They Want To Vote Again! (Just The Muirfield Members)

No, it's not a Brexit do-over (yet), but it's a start.

Martin Dempster on the statement issued by the Honourable Company of Edinburgh Golfers, suggesting the membership has heard what was said (or done the math), and would like to (sort of) be liked again.

“A substantial majority of our members voted for change and many have voiced their disappointment with the ballot result and with subsequent events,” said club captain Henry Fairweather.

“The Club Committee believes that a clear and decisive vote in favour of admitting women as members is required to enable us to begin the task of restoring the reputation of the Club that has been damaged by the earlier ballot outcome”.


U.S. Open: "It was clearly an institutional breakdown in communication and procedures."

Watching how replay has been used in other sports (particularly baseball, football, tennis), most sports fans have accepted the use of technology to get calls right. We've seen so many calls either confirmed or overturned for the betterment of the competition we are watching, and, let's face it, in a way that has made the sports more entertaining. Yet the USGA ruling at Oakmont stands as the most confusing, unnecessary and frighteningly dangerous use of video replay most sports fans have seen, even if it was an accurate interpretation of the Rules of Golf "Decisions".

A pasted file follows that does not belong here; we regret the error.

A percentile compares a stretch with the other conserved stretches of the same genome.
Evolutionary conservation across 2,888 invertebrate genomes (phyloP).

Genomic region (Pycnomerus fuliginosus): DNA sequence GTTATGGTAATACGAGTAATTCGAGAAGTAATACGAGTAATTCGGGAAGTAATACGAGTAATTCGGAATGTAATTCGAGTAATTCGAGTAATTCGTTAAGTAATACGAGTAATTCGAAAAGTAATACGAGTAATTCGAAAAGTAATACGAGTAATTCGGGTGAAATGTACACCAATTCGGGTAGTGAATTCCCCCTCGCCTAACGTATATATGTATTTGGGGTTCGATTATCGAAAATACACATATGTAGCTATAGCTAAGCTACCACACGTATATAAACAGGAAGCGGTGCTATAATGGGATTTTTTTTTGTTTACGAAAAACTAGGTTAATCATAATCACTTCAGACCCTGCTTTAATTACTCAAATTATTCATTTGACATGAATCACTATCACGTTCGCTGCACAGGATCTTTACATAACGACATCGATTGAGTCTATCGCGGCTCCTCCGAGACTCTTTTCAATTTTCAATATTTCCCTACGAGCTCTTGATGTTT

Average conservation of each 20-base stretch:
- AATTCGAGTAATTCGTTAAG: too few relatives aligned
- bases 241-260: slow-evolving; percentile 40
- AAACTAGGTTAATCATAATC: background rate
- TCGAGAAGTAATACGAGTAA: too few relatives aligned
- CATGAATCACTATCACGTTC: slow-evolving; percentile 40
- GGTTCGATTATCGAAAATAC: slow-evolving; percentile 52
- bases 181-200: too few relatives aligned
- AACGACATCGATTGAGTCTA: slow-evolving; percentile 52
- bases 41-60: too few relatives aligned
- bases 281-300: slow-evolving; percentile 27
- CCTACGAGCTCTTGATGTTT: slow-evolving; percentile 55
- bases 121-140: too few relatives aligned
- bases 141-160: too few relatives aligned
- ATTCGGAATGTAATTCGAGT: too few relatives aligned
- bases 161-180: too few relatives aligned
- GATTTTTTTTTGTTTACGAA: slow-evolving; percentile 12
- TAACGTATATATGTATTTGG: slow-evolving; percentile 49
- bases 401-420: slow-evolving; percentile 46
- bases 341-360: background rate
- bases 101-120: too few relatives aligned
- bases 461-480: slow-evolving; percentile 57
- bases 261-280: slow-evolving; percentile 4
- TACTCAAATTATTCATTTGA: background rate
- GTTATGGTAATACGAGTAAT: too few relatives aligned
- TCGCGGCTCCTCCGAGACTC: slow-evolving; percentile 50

So no matter how great a story Billy Hurley is, or what a magnificent weekend golf enjoyed with a combination of old (Ernie, Vijay, Henrik) and young names (Rahm, Lydia, Ollie) playing so well, the U.S. Open continues to be the 19th Hole subject of discussion.

And I'm still waiting to hear how it gets better for the USGA.

The SI/ roundtable is not the place for the folks in Far Hills to look.

Alan Shipnuck, senior writer, Sports Illustrated (@AlanShipnuck): It was a brutal public relations hit for the USGA, and Davis’s quasi-apology didn’t really help. I got the first interview with him at Oakmont. Davis was upstairs in the locker room changing into his tie for the trophy presentation and I pounced on him. At that point DJ was on the 16th hole and Davis still hadn’t seen video of the incident! He was just going by reports from other staffers. It was clearly an institutional breakdown in communication and procedures. This will all lead to some soul-searching and clearly the USGA needs to overhaul how it handles things on the ground at big tournaments. 

That's just bizarre.

Bamberger tries to see nuance and both sides and comes closest to defending the decision, even though he's no in agreement: